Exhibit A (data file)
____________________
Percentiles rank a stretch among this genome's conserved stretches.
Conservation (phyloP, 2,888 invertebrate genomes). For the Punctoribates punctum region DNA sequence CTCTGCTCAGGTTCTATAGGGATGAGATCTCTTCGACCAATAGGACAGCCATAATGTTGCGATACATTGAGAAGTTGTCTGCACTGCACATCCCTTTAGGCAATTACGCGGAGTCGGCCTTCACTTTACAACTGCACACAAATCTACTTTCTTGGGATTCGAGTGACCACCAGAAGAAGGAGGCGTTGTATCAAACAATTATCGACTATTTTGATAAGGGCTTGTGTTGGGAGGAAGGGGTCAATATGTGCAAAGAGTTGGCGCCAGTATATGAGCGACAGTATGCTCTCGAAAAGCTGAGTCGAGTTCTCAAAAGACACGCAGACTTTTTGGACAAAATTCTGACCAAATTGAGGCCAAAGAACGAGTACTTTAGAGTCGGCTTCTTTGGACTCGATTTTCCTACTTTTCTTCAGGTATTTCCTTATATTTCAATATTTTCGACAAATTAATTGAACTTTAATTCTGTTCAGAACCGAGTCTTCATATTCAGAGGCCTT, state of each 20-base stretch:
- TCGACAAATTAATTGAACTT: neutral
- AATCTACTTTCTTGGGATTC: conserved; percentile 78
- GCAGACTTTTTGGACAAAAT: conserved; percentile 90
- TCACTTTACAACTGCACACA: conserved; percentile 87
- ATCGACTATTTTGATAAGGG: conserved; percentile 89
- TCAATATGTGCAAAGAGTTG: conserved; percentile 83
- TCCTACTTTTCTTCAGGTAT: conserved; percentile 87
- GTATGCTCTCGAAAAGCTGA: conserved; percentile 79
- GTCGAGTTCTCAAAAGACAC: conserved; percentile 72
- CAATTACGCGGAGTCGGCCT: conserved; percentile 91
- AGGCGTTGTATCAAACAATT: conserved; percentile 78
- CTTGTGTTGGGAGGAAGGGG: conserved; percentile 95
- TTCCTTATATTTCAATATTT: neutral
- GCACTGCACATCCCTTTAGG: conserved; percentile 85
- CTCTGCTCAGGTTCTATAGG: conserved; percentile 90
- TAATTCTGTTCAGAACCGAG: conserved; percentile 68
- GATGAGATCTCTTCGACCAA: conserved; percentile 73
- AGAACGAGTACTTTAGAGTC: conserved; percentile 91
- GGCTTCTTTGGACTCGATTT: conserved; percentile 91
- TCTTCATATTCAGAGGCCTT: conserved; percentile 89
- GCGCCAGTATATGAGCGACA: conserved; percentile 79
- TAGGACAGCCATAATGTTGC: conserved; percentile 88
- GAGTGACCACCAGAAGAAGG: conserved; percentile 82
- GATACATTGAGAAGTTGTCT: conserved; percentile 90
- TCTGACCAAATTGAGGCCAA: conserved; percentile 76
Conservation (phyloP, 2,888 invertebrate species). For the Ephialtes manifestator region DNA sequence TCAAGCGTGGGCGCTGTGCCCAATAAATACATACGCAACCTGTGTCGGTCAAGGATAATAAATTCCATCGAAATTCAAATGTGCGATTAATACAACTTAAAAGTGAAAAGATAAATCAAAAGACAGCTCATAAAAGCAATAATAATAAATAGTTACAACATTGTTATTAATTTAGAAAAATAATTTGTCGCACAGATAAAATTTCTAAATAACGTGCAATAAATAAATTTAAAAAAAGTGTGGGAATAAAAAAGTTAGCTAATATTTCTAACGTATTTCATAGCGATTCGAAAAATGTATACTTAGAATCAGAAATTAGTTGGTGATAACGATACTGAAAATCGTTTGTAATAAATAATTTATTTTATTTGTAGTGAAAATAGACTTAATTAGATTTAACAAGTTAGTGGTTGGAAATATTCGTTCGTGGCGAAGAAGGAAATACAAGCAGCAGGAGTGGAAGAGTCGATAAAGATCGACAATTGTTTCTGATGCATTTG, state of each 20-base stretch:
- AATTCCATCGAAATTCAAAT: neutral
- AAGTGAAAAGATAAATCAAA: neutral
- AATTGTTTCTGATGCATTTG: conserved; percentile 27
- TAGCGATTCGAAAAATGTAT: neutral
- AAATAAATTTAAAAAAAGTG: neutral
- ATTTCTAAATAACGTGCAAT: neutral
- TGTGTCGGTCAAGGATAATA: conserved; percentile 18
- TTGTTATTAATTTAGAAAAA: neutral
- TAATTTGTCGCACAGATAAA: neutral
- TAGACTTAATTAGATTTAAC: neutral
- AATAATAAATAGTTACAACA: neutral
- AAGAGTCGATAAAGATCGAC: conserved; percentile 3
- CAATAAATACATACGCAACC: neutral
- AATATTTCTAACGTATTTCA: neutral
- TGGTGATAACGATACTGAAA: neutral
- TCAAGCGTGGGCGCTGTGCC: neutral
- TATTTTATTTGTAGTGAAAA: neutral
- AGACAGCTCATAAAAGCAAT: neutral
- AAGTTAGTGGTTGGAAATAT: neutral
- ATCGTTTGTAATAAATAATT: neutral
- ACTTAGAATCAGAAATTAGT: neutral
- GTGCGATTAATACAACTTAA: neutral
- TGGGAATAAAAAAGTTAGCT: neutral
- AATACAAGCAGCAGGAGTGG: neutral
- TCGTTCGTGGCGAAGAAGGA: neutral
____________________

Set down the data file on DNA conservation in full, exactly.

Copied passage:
Percentiles rank a stretch among this genome's conserved stretches.
Conservation (phyloP, 2,888 invertebrate genomes). For the Punctoribates punctum region DNA sequence CTCTGCTCAGGTTCTATAGGGATGAGATCTCTTCGACCAATAGGACAGCCATAATGTTGCGATACATTGAGAAGTTGTCTGCACTGCACATCCCTTTAGGCAATTACGCGGAGTCGGCCTTCACTTTACAACTGCACACAAATCTACTTTCTTGGGATTCGAGTGACCACCAGAAGAAGGAGGCGTTGTATCAAACAATTATCGACTATTTTGATAAGGGCTTGTGTTGGGAGGAAGGGGTCAATATGTGCAAAGAGTTGGCGCCAGTATATGAGCGACAGTATGCTCTCGAAAAGCTGAGTCGAGTTCTCAAAAGACACGCAGACTTTTTGGACAAAATTCTGACCAAATTGAGGCCAAAGAACGAGTACTTTAGAGTCGGCTTCTTTGGACTCGATTTTCCTACTTTTCTTCAGGTATTTCCTTATATTTCAATATTTTCGACAAATTAATTGAACTTTAATTCTGTTCAGAACCGAGTCTTCATATTCAGAGGCCTT, state of each 20-base stretch:
- TCGACAAATTAATTGAACTT: neutral
- AATCTACTTTCTTGGGATTC: conserved; percentile 78
- GCAGACTTTTTGGACAAAAT: conserved; percentile 90
- TCACTTTACAACTGCACACA: conserved; percentile 87
- ATCGACTATTTTGATAAGGG: conserved; percentile 89
- TCAATATGTGCAAAGAGTTG: conserved; percentile 83
- TCCTACTTTTCTTCAGGTAT: conserved; percentile 87
- GTATGCTCTCGAAAAGCTGA: conserved; percentile 79
- GTCGAGTTCTCAAAAGACAC: conserved; percentile 72
- CAATTACGCGGAGTCGGCCT: conserved; percentile 91
- AGGCGTTGTATCAAACAATT: conserved; percentile 78
- CTTGTGTTGGGAGGAAGGGG: conserved; percentile 95
- TTCCTTATATTTCAATATTT: neutral
- GCACTGCACATCCCTTTAGG: conserved; percentile 85
- CTCTGCTCAGGTTCTATAGG: conserved; percentile 90
- TAATTCTGTTCAGAACCGAG: conserved; percentile 68
- GATGAGATCTCTTCGACCAA: conserved; percentile 73
- AGAACGAGTACTTTAGAGTC: conserved; percentile 91
- GGCTTCTTTGGACTCGATTT: conserved; percentile 91
- TCTTCATATTCAGAGGCCTT: conserved; percentile 89
- GCGCCAGTATATGAGCGACA: conserved; percentile 79
- TAGGACAGCCATAATGTTGC: conserved; percentile 88
- GAGTGACCACCAGAAGAAGG: conserved; percentile 82
- GATACATTGAGAAGTTGTCT: conserved; percentile 90
- TCTGACCAAATTGAGGCCAA: conserved; percentile 76
Conservation (phyloP, 2,888 invertebrate species). For the Ephialtes manifestator region DNA sequence TCAAGCGTGGGCGCTGTGCCCAATAAATACATACGCAACCTGTGTCGGTCAAGGATAATAAATTCCATCGAAATTCAAATGTGCGATTAATACAACTTAAAAGTGAAAAGATAAATCAAAAGACAGCTCATAAAAGCAATAATAATAAATAGTTACAACATTGTTATTAATTTAGAAAAATAATTTGTCGCACAGATAAAATTTCTAAATAACGTGCAATAAATAAATTTAAAAAAAGTGTGGGAATAAAAAAGTTAGCTAATATTTCTAACGTATTTCATAGCGATTCGAAAAATGTATACTTAGAATCAGAAATTAGTTGGTGATAACGATACTGAAAATCGTTTGTAATAAATAATTTATTTTATTTGTAGTGAAAATAGACTTAATTAGATTTAACAAGTTAGTGGTTGGAAATATTCGTTCGTGGCGAAGAAGGAAATACAAGCAGCAGGAGTGGAAGAGTCGATAAAGATCGACAATTGTTTCTGATGCATTTG, state of each 20-base stretch:
- AATTCCATCGAAATTCAAAT: neutral
- AAGTGAAAAGATAAATCAAA: neutral
- AATTGTTTCTGATGCATTTG: conserved; percentile 27
- TAGCGATTCGAAAAATGTAT: neutral
- AAATAAATTTAAAAAAAGTG: neutral
- ATTTCTAAATAACGTGCAAT: neutral
- TGTGTCGGTCAAGGATAATA: conserved; percentile 18
- TTGTTATTAATTTAGAAAAA: neutral
- TAATTTGTCGCACAGATAAA: neutral
- TAGACTTAATTAGATTTAAC: neutral
- AATAATAAATAGTTACAACA: neutral
- AAGAGTCGATAAAGATCGAC: conserved; percentile 3
- CAATAAATACATACGCAACC: neutral
- AATATTTCTAACGTATTTCA: neutral
- TGGTGATAACGATACTGAAA: neutral
- TCAAGCGTGGGCGCTGTGCC: neutral
- TATTTTATTTGTAGTGAAAA: neutral
- AGACAGCTCATAAAAGCAAT: neutral
- AAGTTAGTGGTTGGAAATAT: neutral
- ATCGTTTGTAATAAATAATT: neutral
- ACTTAGAATCAGAAATTAGT: neutral
- GTGCGATTAATACAACTTAA: neutral
- TGGGAATAAAAAAGTTAGCT: neutral
- AATACAAGCAGCAGGAGTGG: neutral
- TCGTTCGTGGCGAAGAAGGA: neutral